I met Kansas City Regionalist painter Thomas Hart Benton once back in 1995, and I didn’t like him very much. Of course, he had been dead for 20 years at that time and had already been reduced to mere bones. That’s not why I didn’t like him, though. I spent a couple of evenings with him, reading texts about his work and studying some of his paintings. I found him to be a bore and a thief of my time. I was cramming in preparation for the big day when the docents from the local art museum came to the bank where I worked. Benton was a marquee name in the bank’s art collection and I was assigned to introduce the docents to his paintings. When they came, my tour was awkward. I mean, I barely knew the man. Yes, I learned something of his history and the titles of his paintings, but I knew nothing of his technique, or media, or inspiration. I didn’t fully understand his subjects and couldn’t articulate his world view. The docents could, though. They knew all about Benton and were eager to see pieces in person that they had only previously seen in reprints or as thumbnails in exhibit catalogs. The imbalance of knowledge was obvious and excruciating. When I couldn’t answer basic questions we slipped clumsily into new roles; the tourists became the guide, and I became wallpaper.
I remember staring at a Benton piece that had been printed in a brochure. It was his City Activities with Dance Hall (1930). I resented that painting as if it had struck me. I gave up my Saturday for this guy . What’s more, I just didn’t get him. It looked to me like the physiology of the women in his paintings were all wrong; the musculature of their arms was over-amplified. And the light—the light in his paintings seemed implausible, as if harsh spotlights were trained on every subject. We just didn’t click, Benton and I. There was no chemistry there. So when the tours were over, I went home, vowed never to let myself get pulled into a project like that again, and bumped into Benton rarely over the ensuing years.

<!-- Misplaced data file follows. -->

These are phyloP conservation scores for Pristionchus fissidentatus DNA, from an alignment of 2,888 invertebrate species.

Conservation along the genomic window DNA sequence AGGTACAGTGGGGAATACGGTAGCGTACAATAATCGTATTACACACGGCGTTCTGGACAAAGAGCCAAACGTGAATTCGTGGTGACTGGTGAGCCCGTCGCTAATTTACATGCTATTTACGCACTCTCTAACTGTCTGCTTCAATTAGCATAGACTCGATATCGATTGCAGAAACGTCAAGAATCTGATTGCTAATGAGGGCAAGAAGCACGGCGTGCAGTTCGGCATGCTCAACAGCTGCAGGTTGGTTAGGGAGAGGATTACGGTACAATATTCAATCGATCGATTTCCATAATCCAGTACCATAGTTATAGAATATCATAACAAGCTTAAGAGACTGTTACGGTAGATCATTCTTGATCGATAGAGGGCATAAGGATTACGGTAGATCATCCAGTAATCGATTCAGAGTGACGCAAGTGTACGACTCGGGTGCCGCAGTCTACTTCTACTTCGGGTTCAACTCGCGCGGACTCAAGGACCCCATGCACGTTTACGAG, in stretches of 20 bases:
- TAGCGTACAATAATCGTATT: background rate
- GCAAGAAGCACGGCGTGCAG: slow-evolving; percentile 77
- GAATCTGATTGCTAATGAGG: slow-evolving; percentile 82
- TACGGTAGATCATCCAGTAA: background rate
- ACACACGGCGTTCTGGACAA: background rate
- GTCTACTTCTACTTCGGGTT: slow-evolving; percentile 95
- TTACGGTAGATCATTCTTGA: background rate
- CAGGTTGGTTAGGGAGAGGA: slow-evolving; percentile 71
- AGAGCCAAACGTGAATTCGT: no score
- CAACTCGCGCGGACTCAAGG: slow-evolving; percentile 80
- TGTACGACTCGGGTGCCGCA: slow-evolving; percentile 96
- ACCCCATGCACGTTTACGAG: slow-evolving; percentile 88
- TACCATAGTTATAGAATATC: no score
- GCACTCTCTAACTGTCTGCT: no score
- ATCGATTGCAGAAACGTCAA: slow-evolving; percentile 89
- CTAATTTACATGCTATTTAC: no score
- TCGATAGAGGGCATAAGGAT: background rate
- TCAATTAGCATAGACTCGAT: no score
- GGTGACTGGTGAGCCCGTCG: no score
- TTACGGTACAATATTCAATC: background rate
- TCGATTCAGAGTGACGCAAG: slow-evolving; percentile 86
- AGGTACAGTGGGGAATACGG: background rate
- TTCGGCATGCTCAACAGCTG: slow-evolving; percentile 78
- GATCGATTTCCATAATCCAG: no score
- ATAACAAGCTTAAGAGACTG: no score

Is it fair to dislike a painter because he was part of a disagreeable assignment I was given more than 20 years ago? I suppose not. So now, in 2017, I study Dance Hall with a fresh eye and find that, despite its Jazz-agey feel, I still don’t love it. I’m not an artist, and my assessments of a piece like this are strictly amateur. But when I look at a painting or a sculpture, I have to believe it in order to like it, and I don’t believe Dance Hall. In it, a series of lively scenes are depicted—an evening at the movies, a dance at the hall, a drink at a bar—and yet, each is peopled with characters that seem completely disengaged. The dancers are stiff, like robots holding each other up as their processing systems are shutting down. The cold figures at the movie theater are cadaverous. The woman at the bar seems to have left her own body. She’s the feature of this painting that drew my focus twenty years ago and draws it now. What is she looking at? Her position at the bar and the tilt of her head suggest she’s gazing at the bartender—but is she? Her sight line appears to just graze his shoulder. There’s a strange disconnect there that I simply can’t live with.
But who am I?